Writing during the Summer

Summer means better weather, more outdoor activities and also more distractions. Writing during the summer means navigating these distractions. This usually means a readjustment of your writing routine.

Consider where you will write during the summer
You could take advantage of the better weather during the summer and write outside.

Decide on your priorities

Understand where your priorities lie for you. If you are burnt out then spending time with people could be what you need as motivation to write. Or, if spending time around people is what is draining your energy then taking a holiday on your own could be what you need.

But make the decision based on your needs and not on what other people around you are doing. Trying to keep up with other people or even what is happening on social media can be exhausting. I talk a lot about spending time in nature because that is what energizes me. But if the thought of being out in fresh air with the many insects and bits of grass that stick to everything is your idea of hell then don’t do it.

Burn out is when you are exhausted and are feeling like you cannot cope. High stress levels over a period of time can cause burnout. Holidays away from what is causing the stress and self-care strategies are all ways of combating burnout. I wrote more here about how rest can help your writing.

Prioritising rest to help your writing

Rest could be your only goal during your time off. Giving yourself time to recharge and remember what it feels like to have energy will really help your writing. If you have a long list of jobs around the house to get done you could end up exhausted at the end of your time off. Make sure that you are going to enjoy the activities on your to-do list.

Decide on your writing goals for the summer

It is great to want to write more. But you will need to break this into smaller more specific goals. Otherwise, you could end up feeling defeated at the end of the summer even though you were writing. There are many writing adjacent activities that will help towards your writing even if you are not physically putting words on the page. I wrote more about those here.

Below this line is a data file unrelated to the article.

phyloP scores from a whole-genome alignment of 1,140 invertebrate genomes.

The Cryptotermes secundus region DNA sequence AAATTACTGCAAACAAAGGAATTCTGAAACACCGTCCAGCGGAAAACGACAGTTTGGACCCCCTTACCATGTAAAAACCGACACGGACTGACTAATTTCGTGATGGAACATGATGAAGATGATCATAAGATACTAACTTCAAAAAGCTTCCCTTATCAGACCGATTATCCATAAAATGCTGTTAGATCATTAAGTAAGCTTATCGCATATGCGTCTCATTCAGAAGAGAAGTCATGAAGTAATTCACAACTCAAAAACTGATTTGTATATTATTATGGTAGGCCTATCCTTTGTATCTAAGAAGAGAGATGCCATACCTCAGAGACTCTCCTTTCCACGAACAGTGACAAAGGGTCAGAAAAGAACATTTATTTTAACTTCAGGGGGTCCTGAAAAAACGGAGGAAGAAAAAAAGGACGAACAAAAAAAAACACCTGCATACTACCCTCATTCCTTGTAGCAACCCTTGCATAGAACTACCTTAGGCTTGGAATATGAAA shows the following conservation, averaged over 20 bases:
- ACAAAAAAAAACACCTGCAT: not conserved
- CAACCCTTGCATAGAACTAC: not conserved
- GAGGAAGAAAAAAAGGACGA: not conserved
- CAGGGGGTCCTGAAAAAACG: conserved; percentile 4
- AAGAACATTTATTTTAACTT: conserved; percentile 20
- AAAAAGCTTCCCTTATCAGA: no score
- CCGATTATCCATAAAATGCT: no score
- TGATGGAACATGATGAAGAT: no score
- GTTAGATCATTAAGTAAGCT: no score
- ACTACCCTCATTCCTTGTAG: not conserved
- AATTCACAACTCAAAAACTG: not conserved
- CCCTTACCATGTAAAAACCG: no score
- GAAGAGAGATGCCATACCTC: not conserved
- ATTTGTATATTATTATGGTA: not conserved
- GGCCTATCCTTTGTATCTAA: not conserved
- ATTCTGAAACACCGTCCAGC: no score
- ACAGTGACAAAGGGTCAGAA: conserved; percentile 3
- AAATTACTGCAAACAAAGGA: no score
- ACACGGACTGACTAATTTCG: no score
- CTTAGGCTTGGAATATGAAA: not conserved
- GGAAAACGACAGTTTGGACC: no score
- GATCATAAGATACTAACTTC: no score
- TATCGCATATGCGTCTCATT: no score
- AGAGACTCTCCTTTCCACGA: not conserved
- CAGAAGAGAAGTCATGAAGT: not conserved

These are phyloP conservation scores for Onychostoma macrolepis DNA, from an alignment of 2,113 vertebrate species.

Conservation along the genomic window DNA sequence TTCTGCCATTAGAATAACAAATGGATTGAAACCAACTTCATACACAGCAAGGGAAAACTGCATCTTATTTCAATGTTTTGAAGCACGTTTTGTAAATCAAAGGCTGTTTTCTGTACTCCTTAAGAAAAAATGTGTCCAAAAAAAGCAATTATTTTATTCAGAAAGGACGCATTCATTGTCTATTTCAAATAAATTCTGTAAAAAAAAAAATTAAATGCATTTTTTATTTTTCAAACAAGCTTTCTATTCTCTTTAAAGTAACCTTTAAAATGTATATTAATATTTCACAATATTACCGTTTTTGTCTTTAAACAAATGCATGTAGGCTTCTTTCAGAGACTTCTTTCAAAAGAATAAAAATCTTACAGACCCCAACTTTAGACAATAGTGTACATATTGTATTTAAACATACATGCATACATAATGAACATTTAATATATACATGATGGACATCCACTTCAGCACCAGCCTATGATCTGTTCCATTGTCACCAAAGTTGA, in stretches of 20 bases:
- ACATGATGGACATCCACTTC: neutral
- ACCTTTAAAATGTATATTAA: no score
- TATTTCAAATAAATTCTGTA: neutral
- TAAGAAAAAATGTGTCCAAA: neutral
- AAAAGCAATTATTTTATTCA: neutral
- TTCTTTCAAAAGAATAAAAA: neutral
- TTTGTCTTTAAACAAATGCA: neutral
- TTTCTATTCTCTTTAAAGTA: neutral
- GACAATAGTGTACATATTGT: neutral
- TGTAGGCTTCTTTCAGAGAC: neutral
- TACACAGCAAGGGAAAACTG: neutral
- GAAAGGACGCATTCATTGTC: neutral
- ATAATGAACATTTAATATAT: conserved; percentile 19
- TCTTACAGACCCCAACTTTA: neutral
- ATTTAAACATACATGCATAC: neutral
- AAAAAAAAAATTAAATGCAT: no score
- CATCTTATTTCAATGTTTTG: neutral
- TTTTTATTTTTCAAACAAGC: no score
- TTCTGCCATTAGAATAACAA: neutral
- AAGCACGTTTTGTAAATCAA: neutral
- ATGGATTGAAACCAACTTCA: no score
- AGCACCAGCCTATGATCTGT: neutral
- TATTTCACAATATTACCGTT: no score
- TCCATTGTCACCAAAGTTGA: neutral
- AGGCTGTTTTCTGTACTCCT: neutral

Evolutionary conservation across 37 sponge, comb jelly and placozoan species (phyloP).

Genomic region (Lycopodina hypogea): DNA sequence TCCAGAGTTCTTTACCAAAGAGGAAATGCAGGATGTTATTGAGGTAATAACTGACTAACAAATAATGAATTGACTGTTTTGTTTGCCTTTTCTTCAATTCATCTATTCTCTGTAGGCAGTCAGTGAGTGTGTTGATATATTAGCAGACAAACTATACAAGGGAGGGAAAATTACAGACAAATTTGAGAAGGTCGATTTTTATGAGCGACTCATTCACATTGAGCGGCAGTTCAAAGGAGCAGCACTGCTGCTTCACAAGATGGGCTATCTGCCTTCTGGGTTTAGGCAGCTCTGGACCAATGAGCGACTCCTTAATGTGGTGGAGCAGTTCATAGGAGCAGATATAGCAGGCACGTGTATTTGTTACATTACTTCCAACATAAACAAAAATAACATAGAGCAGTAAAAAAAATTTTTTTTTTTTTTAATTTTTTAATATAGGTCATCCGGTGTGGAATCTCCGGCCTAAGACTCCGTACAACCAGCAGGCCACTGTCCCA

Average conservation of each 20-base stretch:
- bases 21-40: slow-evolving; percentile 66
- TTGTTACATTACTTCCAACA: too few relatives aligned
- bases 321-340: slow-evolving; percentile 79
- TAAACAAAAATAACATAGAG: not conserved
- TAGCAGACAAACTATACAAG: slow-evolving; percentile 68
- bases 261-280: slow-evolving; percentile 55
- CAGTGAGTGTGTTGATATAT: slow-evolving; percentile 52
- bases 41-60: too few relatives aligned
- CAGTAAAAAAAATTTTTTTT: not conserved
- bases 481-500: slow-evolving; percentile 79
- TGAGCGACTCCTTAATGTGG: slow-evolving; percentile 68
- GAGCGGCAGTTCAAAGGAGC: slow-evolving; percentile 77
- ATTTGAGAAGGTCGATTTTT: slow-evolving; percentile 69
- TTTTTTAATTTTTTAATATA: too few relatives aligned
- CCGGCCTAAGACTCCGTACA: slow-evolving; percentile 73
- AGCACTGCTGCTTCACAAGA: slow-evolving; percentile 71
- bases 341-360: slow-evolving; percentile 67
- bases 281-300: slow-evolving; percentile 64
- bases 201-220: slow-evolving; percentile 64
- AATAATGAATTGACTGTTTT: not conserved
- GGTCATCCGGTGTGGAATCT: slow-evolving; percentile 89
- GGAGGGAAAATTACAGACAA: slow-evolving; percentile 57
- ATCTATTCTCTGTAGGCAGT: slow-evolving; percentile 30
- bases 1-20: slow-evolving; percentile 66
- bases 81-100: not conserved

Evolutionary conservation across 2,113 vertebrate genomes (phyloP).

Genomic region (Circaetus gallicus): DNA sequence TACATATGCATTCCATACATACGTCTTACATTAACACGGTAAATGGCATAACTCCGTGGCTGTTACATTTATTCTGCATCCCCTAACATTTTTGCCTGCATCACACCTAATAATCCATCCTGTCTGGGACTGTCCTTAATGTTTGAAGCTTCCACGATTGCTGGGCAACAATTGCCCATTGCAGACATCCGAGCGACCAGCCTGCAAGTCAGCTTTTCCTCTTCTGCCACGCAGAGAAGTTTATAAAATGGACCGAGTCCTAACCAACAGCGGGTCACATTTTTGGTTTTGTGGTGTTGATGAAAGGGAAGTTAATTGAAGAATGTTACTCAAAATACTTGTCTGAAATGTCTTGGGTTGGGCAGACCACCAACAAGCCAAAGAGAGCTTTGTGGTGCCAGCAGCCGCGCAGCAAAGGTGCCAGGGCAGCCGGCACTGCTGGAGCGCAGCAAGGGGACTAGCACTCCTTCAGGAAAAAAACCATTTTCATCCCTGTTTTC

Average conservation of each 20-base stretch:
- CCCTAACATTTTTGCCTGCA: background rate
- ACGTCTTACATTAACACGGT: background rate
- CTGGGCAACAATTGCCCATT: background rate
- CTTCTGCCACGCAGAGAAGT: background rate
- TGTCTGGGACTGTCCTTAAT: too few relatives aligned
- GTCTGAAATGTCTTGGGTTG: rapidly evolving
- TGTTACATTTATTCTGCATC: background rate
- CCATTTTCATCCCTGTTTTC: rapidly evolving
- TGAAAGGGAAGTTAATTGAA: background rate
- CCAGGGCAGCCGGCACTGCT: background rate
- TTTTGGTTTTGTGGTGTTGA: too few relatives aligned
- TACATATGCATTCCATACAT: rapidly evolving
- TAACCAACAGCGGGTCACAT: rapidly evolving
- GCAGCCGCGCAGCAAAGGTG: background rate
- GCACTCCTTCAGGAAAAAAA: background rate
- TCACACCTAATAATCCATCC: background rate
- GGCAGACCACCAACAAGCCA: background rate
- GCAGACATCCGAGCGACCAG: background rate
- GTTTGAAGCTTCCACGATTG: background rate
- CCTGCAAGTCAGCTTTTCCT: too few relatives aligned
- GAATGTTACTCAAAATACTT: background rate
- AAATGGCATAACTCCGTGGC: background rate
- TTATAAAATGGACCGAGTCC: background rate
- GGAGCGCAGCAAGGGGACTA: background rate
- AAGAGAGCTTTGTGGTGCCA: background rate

Reading can help with your summer writing

An important part of writing is research. Which usually involves reading. Even if what you are writing does not require technical details, you could still do research by reading in the genre your book is in. 

Reading could also be a reminder of why you want to write in the first place. Reading a book you enjoy is a great way to remember what you enjoy about books.

Writing with children while they are on summer holidays

One of the biggest changes for anybody with children is that they are on their summer holidays. Their excitement at being away from school can be contagious. If you are experiencing major stress at the thought of trying to get everything done while your children are around more then take some time to sit down and readjust your expectations. Look at the positives. There is no real energy needed to get everybody out of the door in the right clothes with the right equipment at a certain time. Mornings are so much more relaxed. And there is no homework! So, there is a lot less to be done in the evenings too.

One option is to readjust your writing goals so that you can spend time with your children while they are around. Then write in the evening or when they are at summer camps or playdates.